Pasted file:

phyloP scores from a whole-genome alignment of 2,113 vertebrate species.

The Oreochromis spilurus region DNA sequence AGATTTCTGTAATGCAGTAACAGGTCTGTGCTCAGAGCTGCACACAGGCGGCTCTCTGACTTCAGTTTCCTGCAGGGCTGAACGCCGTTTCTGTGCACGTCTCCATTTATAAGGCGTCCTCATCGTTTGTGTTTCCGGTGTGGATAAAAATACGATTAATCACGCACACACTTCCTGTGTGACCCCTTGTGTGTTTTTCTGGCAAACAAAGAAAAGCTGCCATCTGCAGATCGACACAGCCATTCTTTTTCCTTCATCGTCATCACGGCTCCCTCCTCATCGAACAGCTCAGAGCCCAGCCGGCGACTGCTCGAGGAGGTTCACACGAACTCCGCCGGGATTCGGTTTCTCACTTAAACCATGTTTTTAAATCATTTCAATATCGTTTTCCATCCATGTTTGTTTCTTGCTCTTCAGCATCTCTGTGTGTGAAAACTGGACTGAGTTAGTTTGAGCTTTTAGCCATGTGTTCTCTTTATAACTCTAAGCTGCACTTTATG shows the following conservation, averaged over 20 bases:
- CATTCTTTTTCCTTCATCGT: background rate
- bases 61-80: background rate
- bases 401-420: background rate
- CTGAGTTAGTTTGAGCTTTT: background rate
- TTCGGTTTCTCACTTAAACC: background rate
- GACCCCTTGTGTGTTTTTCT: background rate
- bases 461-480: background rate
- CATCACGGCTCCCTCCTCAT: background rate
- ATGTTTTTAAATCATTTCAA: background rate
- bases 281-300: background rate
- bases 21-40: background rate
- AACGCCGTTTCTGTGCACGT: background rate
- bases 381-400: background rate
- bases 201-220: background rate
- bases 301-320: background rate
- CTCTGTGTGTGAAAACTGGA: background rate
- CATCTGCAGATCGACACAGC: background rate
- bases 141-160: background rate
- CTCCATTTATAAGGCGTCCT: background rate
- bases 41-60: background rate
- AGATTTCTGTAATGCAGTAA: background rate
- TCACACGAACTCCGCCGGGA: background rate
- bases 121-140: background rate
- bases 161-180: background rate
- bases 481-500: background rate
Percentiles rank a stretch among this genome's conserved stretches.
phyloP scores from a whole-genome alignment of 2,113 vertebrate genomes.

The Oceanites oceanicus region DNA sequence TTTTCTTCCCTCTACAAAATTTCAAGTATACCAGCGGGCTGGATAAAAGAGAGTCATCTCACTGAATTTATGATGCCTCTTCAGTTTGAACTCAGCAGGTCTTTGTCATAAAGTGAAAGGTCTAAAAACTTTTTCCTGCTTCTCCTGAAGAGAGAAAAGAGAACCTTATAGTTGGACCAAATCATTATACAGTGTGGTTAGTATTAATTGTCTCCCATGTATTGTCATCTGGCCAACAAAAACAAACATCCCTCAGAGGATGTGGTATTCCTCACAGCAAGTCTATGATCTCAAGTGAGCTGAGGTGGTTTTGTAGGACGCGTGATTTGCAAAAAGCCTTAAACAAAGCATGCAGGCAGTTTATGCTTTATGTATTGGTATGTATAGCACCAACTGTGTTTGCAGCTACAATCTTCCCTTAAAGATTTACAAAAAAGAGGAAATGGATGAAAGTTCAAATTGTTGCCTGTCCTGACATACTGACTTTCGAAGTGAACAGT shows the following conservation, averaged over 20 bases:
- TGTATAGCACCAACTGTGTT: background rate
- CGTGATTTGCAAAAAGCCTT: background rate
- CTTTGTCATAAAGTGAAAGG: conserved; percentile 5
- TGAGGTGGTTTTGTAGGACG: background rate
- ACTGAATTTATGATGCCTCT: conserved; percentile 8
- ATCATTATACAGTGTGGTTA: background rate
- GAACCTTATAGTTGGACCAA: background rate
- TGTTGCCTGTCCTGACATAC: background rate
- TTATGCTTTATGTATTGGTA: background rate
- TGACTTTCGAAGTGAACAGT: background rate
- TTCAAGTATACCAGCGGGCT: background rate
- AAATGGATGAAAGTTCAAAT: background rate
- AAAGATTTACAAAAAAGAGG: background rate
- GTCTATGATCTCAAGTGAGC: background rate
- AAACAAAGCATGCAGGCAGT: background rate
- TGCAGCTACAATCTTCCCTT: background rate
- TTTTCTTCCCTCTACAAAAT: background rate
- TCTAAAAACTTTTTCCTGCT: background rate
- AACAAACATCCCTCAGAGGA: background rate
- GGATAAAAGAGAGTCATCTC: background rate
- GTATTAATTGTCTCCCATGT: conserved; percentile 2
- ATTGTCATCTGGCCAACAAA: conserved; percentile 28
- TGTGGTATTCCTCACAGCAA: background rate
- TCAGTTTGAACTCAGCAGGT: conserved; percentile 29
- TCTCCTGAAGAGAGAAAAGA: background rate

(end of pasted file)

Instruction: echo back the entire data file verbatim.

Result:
phyloP scores from a whole-genome alignment of 2,113 vertebrate species.

The Oreochromis spilurus region DNA sequence AGATTTCTGTAATGCAGTAACAGGTCTGTGCTCAGAGCTGCACACAGGCGGCTCTCTGACTTCAGTTTCCTGCAGGGCTGAACGCCGTTTCTGTGCACGTCTCCATTTATAAGGCGTCCTCATCGTTTGTGTTTCCGGTGTGGATAAAAATACGATTAATCACGCACACACTTCCTGTGTGACCCCTTGTGTGTTTTTCTGGCAAACAAAGAAAAGCTGCCATCTGCAGATCGACACAGCCATTCTTTTTCCTTCATCGTCATCACGGCTCCCTCCTCATCGAACAGCTCAGAGCCCAGCCGGCGACTGCTCGAGGAGGTTCACACGAACTCCGCCGGGATTCGGTTTCTCACTTAAACCATGTTTTTAAATCATTTCAATATCGTTTTCCATCCATGTTTGTTTCTTGCTCTTCAGCATCTCTGTGTGTGAAAACTGGACTGAGTTAGTTTGAGCTTTTAGCCATGTGTTCTCTTTATAACTCTAAGCTGCACTTTATG shows the following conservation, averaged over 20 bases:
- CATTCTTTTTCCTTCATCGT: background rate
- bases 61-80: background rate
- bases 401-420: background rate
- CTGAGTTAGTTTGAGCTTTT: background rate
- TTCGGTTTCTCACTTAAACC: background rate
- GACCCCTTGTGTGTTTTTCT: background rate
- bases 461-480: background rate
- CATCACGGCTCCCTCCTCAT: background rate
- ATGTTTTTAAATCATTTCAA: background rate
- bases 281-300: background rate
- bases 21-40: background rate
- AACGCCGTTTCTGTGCACGT: background rate
- bases 381-400: background rate
- bases 201-220: background rate
- bases 301-320: background rate
- CTCTGTGTGTGAAAACTGGA: background rate
- CATCTGCAGATCGACACAGC: background rate
- bases 141-160: background rate
- CTCCATTTATAAGGCGTCCT: background rate
- bases 41-60: background rate
- AGATTTCTGTAATGCAGTAA: background rate
- TCACACGAACTCCGCCGGGA: background rate
- bases 121-140: background rate
- bases 161-180: background rate
- bases 481-500: background rate
Percentiles rank a stretch among this genome's conserved stretches.
phyloP scores from a whole-genome alignment of 2,113 vertebrate genomes.

The Oceanites oceanicus region DNA sequence TTTTCTTCCCTCTACAAAATTTCAAGTATACCAGCGGGCTGGATAAAAGAGAGTCATCTCACTGAATTTATGATGCCTCTTCAGTTTGAACTCAGCAGGTCTTTGTCATAAAGTGAAAGGTCTAAAAACTTTTTCCTGCTTCTCCTGAAGAGAGAAAAGAGAACCTTATAGTTGGACCAAATCATTATACAGTGTGGTTAGTATTAATTGTCTCCCATGTATTGTCATCTGGCCAACAAAAACAAACATCCCTCAGAGGATGTGGTATTCCTCACAGCAAGTCTATGATCTCAAGTGAGCTGAGGTGGTTTTGTAGGACGCGTGATTTGCAAAAAGCCTTAAACAAAGCATGCAGGCAGTTTATGCTTTATGTATTGGTATGTATAGCACCAACTGTGTTTGCAGCTACAATCTTCCCTTAAAGATTTACAAAAAAGAGGAAATGGATGAAAGTTCAAATTGTTGCCTGTCCTGACATACTGACTTTCGAAGTGAACAGT shows the following conservation, averaged over 20 bases:
- TGTATAGCACCAACTGTGTT: background rate
- CGTGATTTGCAAAAAGCCTT: background rate
- CTTTGTCATAAAGTGAAAGG: conserved; percentile 5
- TGAGGTGGTTTTGTAGGACG: background rate
- ACTGAATTTATGATGCCTCT: conserved; percentile 8
- ATCATTATACAGTGTGGTTA: background rate
- GAACCTTATAGTTGGACCAA: background rate
- TGTTGCCTGTCCTGACATAC: background rate
- TTATGCTTTATGTATTGGTA: background rate
- TGACTTTCGAAGTGAACAGT: background rate
- TTCAAGTATACCAGCGGGCT: background rate
- AAATGGATGAAAGTTCAAAT: background rate
- AAAGATTTACAAAAAAGAGG: background rate
- GTCTATGATCTCAAGTGAGC: background rate
- AAACAAAGCATGCAGGCAGT: background rate
- TGCAGCTACAATCTTCCCTT: background rate
- TTTTCTTCCCTCTACAAAAT: background rate
- TCTAAAAACTTTTTCCTGCT: background rate
- AACAAACATCCCTCAGAGGA: background rate
- GGATAAAAGAGAGTCATCTC: background rate
- GTATTAATTGTCTCCCATGT: conserved; percentile 2
- ATTGTCATCTGGCCAACAAA: conserved; percentile 28
- TGTGGTATTCCTCACAGCAA: background rate
- TCAGTTTGAACTCAGCAGGT: conserved; percentile 29
- TCTCCTGAAGAGAGAAAAGA: background rate